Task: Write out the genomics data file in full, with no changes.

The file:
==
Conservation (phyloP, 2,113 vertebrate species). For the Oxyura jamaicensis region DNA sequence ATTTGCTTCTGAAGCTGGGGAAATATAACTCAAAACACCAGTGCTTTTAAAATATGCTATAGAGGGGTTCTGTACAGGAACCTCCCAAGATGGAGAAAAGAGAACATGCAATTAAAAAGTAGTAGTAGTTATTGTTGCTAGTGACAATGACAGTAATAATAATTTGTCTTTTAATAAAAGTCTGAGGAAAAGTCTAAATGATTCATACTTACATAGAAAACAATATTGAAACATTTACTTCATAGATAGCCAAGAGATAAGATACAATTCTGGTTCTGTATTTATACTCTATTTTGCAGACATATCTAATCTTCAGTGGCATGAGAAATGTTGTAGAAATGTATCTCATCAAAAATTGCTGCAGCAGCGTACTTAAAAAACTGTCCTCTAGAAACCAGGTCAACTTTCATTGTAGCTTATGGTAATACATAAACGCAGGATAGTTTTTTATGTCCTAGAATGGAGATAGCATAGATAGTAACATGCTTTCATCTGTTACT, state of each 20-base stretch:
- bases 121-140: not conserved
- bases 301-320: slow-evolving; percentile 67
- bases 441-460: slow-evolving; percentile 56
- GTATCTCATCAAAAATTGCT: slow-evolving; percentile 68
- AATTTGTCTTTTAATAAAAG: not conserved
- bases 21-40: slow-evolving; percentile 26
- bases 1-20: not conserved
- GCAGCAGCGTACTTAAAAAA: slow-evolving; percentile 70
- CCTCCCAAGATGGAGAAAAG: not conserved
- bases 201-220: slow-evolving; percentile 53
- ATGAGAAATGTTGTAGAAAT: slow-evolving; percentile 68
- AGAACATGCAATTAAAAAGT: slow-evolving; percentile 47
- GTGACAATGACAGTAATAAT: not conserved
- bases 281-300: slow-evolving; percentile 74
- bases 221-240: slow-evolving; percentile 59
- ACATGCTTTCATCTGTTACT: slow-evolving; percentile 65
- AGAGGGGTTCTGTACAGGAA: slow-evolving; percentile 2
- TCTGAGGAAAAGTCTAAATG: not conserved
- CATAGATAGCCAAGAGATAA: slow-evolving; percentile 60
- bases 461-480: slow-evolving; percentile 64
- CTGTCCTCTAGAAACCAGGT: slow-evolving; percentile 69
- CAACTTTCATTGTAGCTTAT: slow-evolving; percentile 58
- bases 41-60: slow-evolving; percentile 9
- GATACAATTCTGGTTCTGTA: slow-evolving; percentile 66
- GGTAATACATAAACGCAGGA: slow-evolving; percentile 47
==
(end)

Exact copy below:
Conservation (phyloP, 2,113 vertebrate species). For the Oxyura jamaicensis region DNA sequence ATTTGCTTCTGAAGCTGGGGAAATATAACTCAAAACACCAGTGCTTTTAAAATATGCTATAGAGGGGTTCTGTACAGGAACCTCCCAAGATGGAGAAAAGAGAACATGCAATTAAAAAGTAGTAGTAGTTATTGTTGCTAGTGACAATGACAGTAATAATAATTTGTCTTTTAATAAAAGTCTGAGGAAAAGTCTAAATGATTCATACTTACATAGAAAACAATATTGAAACATTTACTTCATAGATAGCCAAGAGATAAGATACAATTCTGGTTCTGTATTTATACTCTATTTTGCAGACATATCTAATCTTCAGTGGCATGAGAAATGTTGTAGAAATGTATCTCATCAAAAATTGCTGCAGCAGCGTACTTAAAAAACTGTCCTCTAGAAACCAGGTCAACTTTCATTGTAGCTTATGGTAATACATAAACGCAGGATAGTTTTTTATGTCCTAGAATGGAGATAGCATAGATAGTAACATGCTTTCATCTGTTACT, state of each 20-base stretch:
- bases 121-140: not conserved
- bases 301-320: slow-evolving; percentile 67
- bases 441-460: slow-evolving; percentile 56
- GTATCTCATCAAAAATTGCT: slow-evolving; percentile 68
- AATTTGTCTTTTAATAAAAG: not conserved
- bases 21-40: slow-evolving; percentile 26
- bases 1-20: not conserved
- GCAGCAGCGTACTTAAAAAA: slow-evolving; percentile 70
- CCTCCCAAGATGGAGAAAAG: not conserved
- bases 201-220: slow-evolving; percentile 53
- ATGAGAAATGTTGTAGAAAT: slow-evolving; percentile 68
- AGAACATGCAATTAAAAAGT: slow-evolving; percentile 47
- GTGACAATGACAGTAATAAT: not conserved
- bases 281-300: slow-evolving; percentile 74
- bases 221-240: slow-evolving; percentile 59
- ACATGCTTTCATCTGTTACT: slow-evolving; percentile 65
- AGAGGGGTTCTGTACAGGAA: slow-evolving; percentile 2
- TCTGAGGAAAAGTCTAAATG: not conserved
- CATAGATAGCCAAGAGATAA: slow-evolving; percentile 60
- bases 461-480: slow-evolving; percentile 64
- CTGTCCTCTAGAAACCAGGT: slow-evolving; percentile 69
- CAACTTTCATTGTAGCTTAT: slow-evolving; percentile 58
- bases 41-60: slow-evolving; percentile 9
- GATACAATTCTGGTTCTGTA: slow-evolving; percentile 66
- GGTAATACATAAACGCAGGA: slow-evolving; percentile 47